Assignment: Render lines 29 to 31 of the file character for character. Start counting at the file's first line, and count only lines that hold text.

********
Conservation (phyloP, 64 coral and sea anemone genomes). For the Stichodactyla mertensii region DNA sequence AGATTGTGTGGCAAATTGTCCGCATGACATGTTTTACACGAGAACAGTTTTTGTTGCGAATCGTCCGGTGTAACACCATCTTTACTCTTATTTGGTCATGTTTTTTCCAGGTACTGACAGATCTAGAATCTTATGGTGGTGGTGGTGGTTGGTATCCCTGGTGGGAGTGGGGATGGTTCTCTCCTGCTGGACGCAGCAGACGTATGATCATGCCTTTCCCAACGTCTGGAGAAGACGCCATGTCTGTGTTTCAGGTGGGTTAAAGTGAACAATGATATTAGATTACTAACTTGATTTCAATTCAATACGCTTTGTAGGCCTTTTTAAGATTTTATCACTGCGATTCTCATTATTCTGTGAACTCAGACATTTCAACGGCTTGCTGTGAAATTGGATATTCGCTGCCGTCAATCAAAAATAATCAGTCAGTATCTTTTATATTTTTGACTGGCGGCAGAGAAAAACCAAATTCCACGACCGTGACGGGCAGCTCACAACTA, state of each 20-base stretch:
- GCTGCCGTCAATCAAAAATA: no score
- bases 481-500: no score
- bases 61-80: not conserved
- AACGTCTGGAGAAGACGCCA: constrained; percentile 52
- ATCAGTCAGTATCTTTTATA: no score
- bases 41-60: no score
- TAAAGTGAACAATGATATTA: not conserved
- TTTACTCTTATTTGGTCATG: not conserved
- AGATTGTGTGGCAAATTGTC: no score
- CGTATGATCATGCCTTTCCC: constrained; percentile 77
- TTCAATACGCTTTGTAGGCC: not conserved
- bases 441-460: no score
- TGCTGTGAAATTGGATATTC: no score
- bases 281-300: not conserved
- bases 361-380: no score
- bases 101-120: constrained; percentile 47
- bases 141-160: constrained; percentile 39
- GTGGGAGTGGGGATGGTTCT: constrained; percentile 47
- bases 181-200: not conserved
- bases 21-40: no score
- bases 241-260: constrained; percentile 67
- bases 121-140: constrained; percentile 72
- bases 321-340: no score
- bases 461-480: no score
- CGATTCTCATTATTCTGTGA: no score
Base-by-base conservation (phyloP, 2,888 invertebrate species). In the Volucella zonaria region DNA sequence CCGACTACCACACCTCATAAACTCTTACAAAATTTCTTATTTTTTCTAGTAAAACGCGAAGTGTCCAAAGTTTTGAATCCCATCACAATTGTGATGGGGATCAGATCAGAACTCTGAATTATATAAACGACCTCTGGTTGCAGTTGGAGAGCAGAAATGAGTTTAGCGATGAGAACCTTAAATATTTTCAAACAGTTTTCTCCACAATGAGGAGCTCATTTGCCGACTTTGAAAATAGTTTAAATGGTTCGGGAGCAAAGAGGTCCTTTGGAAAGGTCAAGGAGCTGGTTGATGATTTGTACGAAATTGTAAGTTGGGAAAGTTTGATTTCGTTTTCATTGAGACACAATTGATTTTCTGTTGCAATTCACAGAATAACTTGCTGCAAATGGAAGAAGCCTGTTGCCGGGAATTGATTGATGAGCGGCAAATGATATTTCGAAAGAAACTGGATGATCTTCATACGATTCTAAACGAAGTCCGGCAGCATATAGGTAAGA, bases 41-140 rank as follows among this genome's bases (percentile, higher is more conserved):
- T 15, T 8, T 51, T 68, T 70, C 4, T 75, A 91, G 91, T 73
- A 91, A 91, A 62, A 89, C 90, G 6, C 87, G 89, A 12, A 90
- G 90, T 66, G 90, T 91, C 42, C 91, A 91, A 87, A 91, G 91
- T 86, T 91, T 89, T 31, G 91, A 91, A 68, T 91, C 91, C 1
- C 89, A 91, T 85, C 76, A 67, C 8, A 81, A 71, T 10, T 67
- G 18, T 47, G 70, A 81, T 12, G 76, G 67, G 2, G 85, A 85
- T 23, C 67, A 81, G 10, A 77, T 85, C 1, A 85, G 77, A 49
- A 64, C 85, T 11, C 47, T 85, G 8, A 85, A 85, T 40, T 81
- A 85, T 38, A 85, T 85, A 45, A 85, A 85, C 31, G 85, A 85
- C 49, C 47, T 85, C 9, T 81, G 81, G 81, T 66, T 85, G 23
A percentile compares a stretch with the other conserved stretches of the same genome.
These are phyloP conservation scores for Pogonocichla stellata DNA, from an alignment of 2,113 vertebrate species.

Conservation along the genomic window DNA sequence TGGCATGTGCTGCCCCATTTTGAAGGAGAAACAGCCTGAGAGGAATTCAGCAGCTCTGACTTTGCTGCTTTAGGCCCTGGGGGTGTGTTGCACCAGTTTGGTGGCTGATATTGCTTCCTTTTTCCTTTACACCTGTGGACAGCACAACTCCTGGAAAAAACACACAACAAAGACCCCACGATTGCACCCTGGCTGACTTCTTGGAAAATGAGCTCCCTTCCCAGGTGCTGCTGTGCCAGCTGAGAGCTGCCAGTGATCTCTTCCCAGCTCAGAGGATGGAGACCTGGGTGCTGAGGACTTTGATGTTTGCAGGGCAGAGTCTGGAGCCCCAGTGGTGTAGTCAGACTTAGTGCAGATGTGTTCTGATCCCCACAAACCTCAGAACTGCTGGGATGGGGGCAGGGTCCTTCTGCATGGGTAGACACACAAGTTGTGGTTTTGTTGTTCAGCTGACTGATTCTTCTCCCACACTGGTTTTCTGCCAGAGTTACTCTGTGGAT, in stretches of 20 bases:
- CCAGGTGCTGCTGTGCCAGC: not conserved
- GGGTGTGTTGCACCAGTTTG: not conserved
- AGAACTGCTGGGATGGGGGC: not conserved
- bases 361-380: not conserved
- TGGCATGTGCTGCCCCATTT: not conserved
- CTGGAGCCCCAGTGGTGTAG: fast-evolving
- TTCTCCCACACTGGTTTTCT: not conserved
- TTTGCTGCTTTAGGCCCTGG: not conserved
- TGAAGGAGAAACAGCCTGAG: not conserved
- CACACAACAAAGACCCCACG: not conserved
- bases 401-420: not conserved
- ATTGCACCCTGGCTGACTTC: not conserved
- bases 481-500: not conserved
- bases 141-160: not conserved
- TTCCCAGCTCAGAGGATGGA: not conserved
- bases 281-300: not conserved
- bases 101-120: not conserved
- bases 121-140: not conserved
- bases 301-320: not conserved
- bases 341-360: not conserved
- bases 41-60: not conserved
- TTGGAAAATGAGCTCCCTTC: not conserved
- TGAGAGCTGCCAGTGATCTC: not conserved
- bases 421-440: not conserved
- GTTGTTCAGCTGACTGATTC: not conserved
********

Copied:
- A 91, A 91, A 62, A 89, C 90, G 6, C 87, G 89, A 12, A 90
- G 90, T 66, G 90, T 91, C 42, C 91, A 91, A 87, A 91, G 91
- T 86, T 91, T 89, T 31, G 91, A 91, A 68, T 91, C 91, C 1